It's already legal in several states, including Oregon, Washington, Montana, and Vermont. Laws legalizing physician-assisted suicide will soon go into effect in California, as well. "Many more states will follow as we approach a tipping point."

He has judged the culture correctly. 

"At long last, the Centers for Medicare & Medicaid Services has approved payment for voluntary end-of-life counseling as part of its 2016 Medicare physician payment schedule. When you pay physicians to do something, they will do it."

Physicians have always given end-of-life counseling. "Your mother is dying. There's nothing more we can do." That's the beginning of an end-of-life counseling session that should be followed by an explanation of the futility of ongoing aggressive medical care and the appropriateness of hospice and palliative care. A discussion about the ways to alleviate suffering with appropriate medication and comfort measures should be included. I've had those discussions with patients and their families many times.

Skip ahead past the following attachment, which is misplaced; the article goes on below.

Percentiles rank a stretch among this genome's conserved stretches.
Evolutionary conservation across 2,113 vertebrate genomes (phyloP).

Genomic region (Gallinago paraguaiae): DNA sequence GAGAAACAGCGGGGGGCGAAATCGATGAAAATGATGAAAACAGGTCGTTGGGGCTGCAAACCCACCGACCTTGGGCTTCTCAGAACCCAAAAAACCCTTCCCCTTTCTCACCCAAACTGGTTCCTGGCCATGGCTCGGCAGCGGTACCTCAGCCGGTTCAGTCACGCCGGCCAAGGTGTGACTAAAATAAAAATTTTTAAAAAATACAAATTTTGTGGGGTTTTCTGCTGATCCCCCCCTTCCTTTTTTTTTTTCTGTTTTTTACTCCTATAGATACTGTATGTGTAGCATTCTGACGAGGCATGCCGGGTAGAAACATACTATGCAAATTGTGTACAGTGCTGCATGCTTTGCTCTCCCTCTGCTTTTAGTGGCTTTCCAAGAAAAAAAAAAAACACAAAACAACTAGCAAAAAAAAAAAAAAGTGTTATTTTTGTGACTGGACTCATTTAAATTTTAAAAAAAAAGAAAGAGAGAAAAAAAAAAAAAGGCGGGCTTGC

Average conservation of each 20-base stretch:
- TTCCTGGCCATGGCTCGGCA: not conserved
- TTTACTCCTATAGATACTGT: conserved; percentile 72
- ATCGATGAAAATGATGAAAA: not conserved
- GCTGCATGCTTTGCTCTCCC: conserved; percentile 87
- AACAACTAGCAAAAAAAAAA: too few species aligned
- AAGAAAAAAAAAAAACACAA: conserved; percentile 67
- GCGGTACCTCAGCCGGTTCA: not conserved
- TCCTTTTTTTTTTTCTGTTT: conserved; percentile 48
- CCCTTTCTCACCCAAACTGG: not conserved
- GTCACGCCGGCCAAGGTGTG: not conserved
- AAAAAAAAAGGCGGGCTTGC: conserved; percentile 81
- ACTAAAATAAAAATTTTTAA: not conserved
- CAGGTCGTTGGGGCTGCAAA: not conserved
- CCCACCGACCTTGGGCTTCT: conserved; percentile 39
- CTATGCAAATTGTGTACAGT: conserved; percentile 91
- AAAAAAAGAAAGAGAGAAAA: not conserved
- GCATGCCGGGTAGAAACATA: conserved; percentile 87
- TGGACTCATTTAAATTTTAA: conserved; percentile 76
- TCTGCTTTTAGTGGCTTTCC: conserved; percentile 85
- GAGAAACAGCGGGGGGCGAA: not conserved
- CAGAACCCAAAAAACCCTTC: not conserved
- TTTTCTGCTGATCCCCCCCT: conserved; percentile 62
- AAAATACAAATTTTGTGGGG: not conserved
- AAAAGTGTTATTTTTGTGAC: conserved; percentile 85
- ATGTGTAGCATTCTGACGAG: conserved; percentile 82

Never has my end-of-life counseling session included the option of physician-assisted-suicide. Never have I offered to assist patients in killing themselves. I, like other physicians of my era, took the Hippocratic oath. I vowed to "first, do no harm". 

Assisting a patient in killing themselves is not doing no harm.

Now, Medicare will pay physicians to discuss options about end-of-life issues. It's not a big jump to expect that, as laws legalizing physician-assisted-suicide spread across the country, Medicare will begin to pay for ending life, not just counseling.